Every aspect of the manufacturing process is aimed at minimizing weight. Rodorigo describes the core parts making up the Alyen as an interdependent system, removing one of them compromises the whole, even the airbox is a load-bearing element. In addition to the extensive use of UD carbon fiber in the bodywork, the 988 has forged magnesium wheels and swingarms, Ergal 7075 connecting rods and rocker arms and carbon-ceramic disc brakes.

The list of Alyen components is equally exotic. The suspension uses a proprietary pushrod system – at both ends – combined with Ohlins TTX 40 monoshocks. magnesium are fitted with Pirelli Diablo Supercorsa SP V3 tyres.

The unconventional style of this rolling work of art defies description. From the side, the floating steering head evokes the alien moniker. Front-on, there’s something about the flared UD carbon panels that look like a samurai warrior’s shoulder armor. Everything, the seat, the exhaust pipes and the rear cover are uniquely styled. We are only grateful that Vyrus sent us many images. Beauty, after all, is in the eye of the beholder, and you can judge that for yourselves.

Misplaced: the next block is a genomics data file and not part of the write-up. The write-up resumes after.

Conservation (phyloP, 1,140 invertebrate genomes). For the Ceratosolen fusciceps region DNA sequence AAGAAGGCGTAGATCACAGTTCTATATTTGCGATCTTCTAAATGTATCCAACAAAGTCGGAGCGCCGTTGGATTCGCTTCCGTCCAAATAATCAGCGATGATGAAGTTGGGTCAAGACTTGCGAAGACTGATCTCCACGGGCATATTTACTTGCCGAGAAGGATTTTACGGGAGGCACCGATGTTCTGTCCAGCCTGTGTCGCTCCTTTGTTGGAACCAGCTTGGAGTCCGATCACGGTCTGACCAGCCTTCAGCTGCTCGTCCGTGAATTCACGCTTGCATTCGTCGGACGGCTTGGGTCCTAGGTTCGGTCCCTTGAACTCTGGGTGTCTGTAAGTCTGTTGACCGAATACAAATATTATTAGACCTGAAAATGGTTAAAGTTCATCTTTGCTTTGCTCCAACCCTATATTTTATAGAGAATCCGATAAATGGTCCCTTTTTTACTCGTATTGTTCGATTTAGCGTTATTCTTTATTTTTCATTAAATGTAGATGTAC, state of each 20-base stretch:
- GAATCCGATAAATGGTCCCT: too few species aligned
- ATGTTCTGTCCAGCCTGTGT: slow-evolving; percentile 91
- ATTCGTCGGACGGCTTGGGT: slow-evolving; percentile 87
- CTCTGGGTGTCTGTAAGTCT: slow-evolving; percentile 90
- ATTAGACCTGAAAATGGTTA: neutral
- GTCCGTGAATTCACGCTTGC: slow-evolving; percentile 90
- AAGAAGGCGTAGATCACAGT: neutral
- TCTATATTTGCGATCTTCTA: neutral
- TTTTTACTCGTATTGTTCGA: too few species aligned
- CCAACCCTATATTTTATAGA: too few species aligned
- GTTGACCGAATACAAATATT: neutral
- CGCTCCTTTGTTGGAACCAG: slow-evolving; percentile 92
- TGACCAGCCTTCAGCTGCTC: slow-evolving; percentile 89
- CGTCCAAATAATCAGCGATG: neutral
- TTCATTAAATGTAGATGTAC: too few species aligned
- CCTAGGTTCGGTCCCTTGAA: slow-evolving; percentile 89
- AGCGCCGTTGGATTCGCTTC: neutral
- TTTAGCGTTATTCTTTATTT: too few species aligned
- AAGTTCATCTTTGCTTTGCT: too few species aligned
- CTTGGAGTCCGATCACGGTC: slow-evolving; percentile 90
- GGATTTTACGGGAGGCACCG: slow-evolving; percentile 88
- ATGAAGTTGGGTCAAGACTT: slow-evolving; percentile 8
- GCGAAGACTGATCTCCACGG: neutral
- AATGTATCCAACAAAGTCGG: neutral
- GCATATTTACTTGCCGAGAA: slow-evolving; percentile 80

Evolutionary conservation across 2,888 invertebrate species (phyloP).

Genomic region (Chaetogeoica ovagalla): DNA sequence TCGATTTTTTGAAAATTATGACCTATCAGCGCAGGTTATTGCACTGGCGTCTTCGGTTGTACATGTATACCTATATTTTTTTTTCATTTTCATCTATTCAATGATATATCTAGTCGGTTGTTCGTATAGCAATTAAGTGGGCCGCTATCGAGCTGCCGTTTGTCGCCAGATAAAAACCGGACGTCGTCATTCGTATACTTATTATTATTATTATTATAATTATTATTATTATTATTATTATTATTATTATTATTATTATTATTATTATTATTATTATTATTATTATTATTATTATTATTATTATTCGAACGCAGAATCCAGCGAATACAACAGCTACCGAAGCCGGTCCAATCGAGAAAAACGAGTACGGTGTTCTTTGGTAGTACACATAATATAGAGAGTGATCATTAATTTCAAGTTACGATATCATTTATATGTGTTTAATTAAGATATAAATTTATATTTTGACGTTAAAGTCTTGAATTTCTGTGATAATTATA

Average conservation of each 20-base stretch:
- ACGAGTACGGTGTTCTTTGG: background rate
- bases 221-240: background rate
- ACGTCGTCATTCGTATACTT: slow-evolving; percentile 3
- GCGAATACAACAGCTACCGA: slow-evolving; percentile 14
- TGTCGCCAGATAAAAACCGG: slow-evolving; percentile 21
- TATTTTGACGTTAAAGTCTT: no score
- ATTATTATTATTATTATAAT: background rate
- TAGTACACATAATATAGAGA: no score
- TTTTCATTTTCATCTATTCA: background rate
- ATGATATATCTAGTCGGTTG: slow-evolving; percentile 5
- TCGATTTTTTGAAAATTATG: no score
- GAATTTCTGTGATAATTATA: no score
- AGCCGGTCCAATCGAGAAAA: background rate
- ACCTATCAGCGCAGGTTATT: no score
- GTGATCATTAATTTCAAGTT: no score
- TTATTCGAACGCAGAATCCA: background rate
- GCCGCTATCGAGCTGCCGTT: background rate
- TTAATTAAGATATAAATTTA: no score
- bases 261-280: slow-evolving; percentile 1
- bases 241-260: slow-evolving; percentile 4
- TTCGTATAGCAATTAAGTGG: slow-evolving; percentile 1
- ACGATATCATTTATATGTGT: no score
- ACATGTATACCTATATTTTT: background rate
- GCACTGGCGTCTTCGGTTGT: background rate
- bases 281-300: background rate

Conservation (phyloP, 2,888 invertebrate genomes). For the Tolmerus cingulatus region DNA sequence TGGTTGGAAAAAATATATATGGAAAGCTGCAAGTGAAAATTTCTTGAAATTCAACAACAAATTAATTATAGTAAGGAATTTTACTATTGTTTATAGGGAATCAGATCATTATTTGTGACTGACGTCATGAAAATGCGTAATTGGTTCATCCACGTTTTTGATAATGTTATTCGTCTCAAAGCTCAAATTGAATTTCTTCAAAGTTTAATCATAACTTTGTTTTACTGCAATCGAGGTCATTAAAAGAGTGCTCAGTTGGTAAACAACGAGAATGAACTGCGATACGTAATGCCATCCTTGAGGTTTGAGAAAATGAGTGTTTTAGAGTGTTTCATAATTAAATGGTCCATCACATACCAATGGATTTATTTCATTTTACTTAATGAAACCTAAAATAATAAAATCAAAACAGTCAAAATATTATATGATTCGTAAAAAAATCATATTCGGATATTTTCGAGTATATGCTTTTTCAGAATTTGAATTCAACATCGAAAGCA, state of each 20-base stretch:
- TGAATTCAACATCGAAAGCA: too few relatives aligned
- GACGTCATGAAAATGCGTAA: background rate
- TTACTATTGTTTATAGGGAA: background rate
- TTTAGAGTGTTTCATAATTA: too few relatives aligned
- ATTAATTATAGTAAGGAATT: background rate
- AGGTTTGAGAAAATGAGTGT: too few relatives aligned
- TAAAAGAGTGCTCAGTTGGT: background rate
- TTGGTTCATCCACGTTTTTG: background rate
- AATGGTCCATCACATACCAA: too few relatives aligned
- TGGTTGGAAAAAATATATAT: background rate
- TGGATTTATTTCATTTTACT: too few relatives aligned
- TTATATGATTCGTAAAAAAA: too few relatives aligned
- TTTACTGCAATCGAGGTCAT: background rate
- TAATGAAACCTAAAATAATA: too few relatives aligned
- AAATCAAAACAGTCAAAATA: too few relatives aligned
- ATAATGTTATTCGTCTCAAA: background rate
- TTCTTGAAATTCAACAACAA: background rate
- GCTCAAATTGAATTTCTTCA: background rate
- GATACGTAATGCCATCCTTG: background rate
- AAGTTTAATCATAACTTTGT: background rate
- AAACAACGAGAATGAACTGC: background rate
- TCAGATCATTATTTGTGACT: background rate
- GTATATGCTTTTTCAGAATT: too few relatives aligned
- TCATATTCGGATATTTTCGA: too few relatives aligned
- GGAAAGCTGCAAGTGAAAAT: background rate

A plan for the future

Vyrus only plans to make 20 Alyen 988s, and their unpublished price is bound to be beyond the means of all but a few. As such, it’s tempting to write off Vyrus’ latest off-the-charts creation as a showpiece, unrelated to all but a handful of wealthy enthusiasts. But I would argue that today’s hyperbikes lay the groundwork for the mass-produced machines of tomorrow.

Many of the technical issues that Rodorigo and his team are currently solving will form the basis of new designs incorporated into motorcycles destined for our future garages. Who knows? In a few years you may be able to buy a UD carbon coated Ducati with Hub-Center steering.

About the Author

Comments are closed.